Bottom line...working as intended
HOLY SHIT STOP PRESS!!!
Computer software has glitches/security issues! this like NEVER happened before in 40+ years of computing. And to top it all off the lusers are whining...what should we do!
cDc come back all is forgiven
@Nur Ab Sal, thanks for your comments. Your right i did make a few assumtions yes.
Point 1 and 2:
I made this assumtion based on the wildly varying sizes of moon orbiting our own gas giants.
Because of the variation in sizes (thought to be dependant of the chemical conposistion of elemts during formation) gravity would also wildly vary.
Point 3: Theories harbour yet more speculation and assumtions. TBH though, this has been in comic books since the fiffties. If it really was techincally possible we'd be throwning money at it not just for space exploration but for deep sea exploration too. I'm sure the oil companies would love it.
Point 4: possible epscially if their home plant suffers regualr shifts in gravity...non circular orbits of the gas giant for example.
Point 5: thanks for pointing this out to me, i hadn't seen this. However I was talking about developed/organised life. It's quite possible that europa could contain life very simlar to that found around hydrothermal vents in our own dep seas, underneath that crust of ice sheet. Thanks to the gravity forces of Jupiter the core of Europa is generating lots of heat which means volcanic activity.
Mars is a good example of life on another planet but i meant "organised" life such as fish, clams, tube worms and crabs etc. If Mars does harbour life, sadly its like to be no more a few organised cells.
@ Tom_ intelligent input!
Care to quantify what exactly you mean by that or did you just prefer to flame?
i see his point but it doesn't really hold
This articial really just doesn't hold any water at al,l other than mere hopeful speculation.
The main (be all and end all) driving force in this universe is gravity. Of all of the laws of physics gravity is the one that makes this universe work and it controls every aspect of it.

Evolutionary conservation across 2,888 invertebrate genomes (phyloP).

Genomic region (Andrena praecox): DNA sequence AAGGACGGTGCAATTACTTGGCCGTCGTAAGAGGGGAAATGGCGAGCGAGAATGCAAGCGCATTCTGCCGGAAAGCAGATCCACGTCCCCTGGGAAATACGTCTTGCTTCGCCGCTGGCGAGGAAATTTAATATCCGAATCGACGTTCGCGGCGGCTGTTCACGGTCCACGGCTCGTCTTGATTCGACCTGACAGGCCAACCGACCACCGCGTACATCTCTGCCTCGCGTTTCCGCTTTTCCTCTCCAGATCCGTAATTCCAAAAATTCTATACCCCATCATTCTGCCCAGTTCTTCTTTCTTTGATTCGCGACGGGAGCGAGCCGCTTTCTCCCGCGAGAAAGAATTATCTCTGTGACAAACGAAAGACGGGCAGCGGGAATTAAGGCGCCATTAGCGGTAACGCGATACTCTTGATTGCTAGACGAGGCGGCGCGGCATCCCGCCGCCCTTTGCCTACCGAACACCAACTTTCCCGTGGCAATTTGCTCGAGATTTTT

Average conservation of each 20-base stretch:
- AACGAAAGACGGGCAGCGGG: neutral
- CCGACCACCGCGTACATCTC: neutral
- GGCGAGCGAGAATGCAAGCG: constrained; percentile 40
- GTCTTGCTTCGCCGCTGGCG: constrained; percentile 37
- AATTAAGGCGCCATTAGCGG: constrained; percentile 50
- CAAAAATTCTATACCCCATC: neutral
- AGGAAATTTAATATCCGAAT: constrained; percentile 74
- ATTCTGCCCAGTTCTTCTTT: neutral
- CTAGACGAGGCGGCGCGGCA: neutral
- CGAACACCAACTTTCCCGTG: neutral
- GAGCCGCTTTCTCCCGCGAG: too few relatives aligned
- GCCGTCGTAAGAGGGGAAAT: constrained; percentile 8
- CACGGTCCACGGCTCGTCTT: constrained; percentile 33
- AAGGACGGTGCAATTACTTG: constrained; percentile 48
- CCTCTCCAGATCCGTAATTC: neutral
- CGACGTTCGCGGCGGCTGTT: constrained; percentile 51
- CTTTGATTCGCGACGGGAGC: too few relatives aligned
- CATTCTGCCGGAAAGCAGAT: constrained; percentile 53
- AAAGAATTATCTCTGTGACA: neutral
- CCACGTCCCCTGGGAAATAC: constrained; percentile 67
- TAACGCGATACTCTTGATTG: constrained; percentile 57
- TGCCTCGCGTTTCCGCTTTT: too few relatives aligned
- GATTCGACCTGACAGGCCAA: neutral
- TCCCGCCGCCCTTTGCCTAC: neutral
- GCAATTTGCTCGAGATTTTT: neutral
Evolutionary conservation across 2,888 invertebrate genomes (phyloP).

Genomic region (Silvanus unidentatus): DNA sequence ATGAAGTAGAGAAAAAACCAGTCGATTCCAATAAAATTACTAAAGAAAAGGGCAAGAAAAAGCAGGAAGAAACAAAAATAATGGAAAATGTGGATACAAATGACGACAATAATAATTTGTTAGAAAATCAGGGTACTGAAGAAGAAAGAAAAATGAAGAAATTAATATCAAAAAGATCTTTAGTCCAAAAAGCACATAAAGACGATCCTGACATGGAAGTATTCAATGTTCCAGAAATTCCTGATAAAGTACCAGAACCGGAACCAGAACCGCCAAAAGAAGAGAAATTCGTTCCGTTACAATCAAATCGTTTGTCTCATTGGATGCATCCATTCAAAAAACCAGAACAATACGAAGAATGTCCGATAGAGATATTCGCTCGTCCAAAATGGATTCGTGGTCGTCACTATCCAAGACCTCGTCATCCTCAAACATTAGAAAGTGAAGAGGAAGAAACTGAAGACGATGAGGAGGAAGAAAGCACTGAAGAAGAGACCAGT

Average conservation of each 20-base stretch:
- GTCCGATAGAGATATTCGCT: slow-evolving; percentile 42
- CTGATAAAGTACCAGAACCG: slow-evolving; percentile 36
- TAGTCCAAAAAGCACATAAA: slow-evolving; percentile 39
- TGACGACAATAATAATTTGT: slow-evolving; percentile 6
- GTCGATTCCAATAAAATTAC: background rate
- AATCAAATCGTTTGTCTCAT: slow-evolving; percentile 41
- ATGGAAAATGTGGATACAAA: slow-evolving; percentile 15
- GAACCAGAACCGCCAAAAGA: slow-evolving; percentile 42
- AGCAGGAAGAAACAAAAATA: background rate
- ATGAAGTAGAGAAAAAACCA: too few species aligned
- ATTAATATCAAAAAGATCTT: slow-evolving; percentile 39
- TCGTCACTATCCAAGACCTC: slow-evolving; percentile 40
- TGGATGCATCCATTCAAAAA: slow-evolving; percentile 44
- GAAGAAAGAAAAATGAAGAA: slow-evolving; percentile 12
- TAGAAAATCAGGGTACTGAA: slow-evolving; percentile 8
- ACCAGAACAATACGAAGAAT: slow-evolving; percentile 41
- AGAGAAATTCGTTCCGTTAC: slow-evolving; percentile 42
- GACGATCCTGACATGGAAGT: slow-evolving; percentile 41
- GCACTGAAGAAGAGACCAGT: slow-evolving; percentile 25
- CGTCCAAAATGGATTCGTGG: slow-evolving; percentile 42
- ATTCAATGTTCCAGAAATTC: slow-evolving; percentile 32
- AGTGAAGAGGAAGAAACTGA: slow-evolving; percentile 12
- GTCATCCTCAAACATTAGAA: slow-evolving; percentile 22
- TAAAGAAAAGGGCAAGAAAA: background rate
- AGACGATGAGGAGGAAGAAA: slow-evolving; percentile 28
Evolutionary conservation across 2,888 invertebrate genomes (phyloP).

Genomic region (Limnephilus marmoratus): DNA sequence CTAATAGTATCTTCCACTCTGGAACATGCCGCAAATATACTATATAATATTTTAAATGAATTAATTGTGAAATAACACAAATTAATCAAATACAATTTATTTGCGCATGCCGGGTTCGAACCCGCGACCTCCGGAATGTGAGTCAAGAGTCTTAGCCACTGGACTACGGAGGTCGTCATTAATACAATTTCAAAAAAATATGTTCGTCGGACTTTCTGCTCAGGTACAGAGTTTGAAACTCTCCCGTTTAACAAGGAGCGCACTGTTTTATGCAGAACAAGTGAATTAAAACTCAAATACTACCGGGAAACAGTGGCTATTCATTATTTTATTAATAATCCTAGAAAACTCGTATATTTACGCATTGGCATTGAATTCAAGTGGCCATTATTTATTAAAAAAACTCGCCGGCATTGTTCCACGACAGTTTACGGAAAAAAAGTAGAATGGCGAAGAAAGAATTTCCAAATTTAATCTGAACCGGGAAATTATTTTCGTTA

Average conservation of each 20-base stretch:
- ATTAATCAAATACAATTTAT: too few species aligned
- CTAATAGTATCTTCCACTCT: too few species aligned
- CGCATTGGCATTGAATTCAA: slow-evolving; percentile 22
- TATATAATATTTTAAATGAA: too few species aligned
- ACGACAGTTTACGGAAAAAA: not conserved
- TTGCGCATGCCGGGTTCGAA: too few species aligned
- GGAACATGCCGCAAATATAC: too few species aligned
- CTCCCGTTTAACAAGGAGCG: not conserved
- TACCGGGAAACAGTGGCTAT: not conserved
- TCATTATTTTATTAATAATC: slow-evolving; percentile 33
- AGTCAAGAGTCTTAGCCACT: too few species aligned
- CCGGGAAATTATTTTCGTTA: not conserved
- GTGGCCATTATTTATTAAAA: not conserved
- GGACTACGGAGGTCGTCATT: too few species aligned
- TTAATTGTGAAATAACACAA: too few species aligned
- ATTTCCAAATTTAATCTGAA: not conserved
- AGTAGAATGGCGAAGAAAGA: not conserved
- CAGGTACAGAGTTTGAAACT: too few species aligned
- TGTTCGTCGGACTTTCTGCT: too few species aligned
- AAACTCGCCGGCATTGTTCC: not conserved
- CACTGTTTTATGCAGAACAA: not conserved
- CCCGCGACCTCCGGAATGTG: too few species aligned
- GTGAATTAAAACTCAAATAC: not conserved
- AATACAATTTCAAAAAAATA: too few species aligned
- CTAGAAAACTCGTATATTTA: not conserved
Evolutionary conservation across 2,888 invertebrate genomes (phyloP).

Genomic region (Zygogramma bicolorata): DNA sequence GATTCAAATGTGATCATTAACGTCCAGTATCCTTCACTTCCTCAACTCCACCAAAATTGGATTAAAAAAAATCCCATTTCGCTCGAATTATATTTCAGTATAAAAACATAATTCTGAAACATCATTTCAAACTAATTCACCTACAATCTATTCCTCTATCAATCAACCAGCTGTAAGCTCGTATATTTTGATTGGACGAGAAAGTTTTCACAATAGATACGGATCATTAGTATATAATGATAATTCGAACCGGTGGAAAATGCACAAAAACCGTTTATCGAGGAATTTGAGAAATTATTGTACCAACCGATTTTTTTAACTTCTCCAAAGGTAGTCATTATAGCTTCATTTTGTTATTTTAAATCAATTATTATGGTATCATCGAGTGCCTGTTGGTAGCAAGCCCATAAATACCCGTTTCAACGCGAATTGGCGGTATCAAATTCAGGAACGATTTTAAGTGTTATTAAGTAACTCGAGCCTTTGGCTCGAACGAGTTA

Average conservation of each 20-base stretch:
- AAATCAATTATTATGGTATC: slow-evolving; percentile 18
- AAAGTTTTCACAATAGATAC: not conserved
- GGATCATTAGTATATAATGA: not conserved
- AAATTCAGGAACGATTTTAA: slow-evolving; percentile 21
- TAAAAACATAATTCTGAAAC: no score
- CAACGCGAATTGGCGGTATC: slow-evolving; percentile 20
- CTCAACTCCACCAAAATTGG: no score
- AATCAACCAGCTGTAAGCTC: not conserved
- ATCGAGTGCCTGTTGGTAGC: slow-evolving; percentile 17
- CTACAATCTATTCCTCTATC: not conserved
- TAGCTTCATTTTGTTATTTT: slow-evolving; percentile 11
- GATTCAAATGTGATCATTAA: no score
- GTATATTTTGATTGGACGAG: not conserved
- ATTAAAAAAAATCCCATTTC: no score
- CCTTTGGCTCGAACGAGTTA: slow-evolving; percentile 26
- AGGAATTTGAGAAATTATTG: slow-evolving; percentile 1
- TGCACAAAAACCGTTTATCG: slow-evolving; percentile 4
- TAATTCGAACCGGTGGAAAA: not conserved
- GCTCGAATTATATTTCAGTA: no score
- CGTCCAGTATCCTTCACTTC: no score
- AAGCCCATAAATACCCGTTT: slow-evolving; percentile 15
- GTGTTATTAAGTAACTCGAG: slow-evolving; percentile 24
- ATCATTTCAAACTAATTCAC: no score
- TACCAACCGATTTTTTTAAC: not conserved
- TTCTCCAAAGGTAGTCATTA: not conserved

Without gravity this universe/galaxy/sun/planet/moon could not / would not exsist.
All life forms (carbon based) build their structure based on the gravitational force put upon them.
We have spines for very good reason. Our own bodies are build around a gravitational force of one G and our on travel to our planets relies heavy on our own ability to withstand the gravitational forces put upon us when we get there.
These same rules would apply to ETs one would assume.
Assuming that a planet such as jupiter-like sustains 5 or 6 moons. They will all be in different gravitational orbits and as such there will be different forces on the surface.
ET could see those moons, send probes to them, but could not visit for fear of being crushed to death.
In fact the human race is incrediably lucky to have a moon of our only to fuel our own space endevours.
A good example would be put a human on jupiters surface (if there was on) would be a little bit pointless as the human would be a smoothy in seconds. Aslo if we visited Europa (widely thought to harbour the only chance of life in this solar system) again we'd be crushed by the gravitational forces put upon it by jupiter.
The only way life could move from one moon to another would be if the two moons were in exactly the same orbit of the same planet thereby having the same gravitational forces. Highly unlikely but possible. Then however, the planet would be on the perceved "Dark Side" of the planet and Et wouldn't know it exsisted until they started ther eown space race.. ergo muting the point!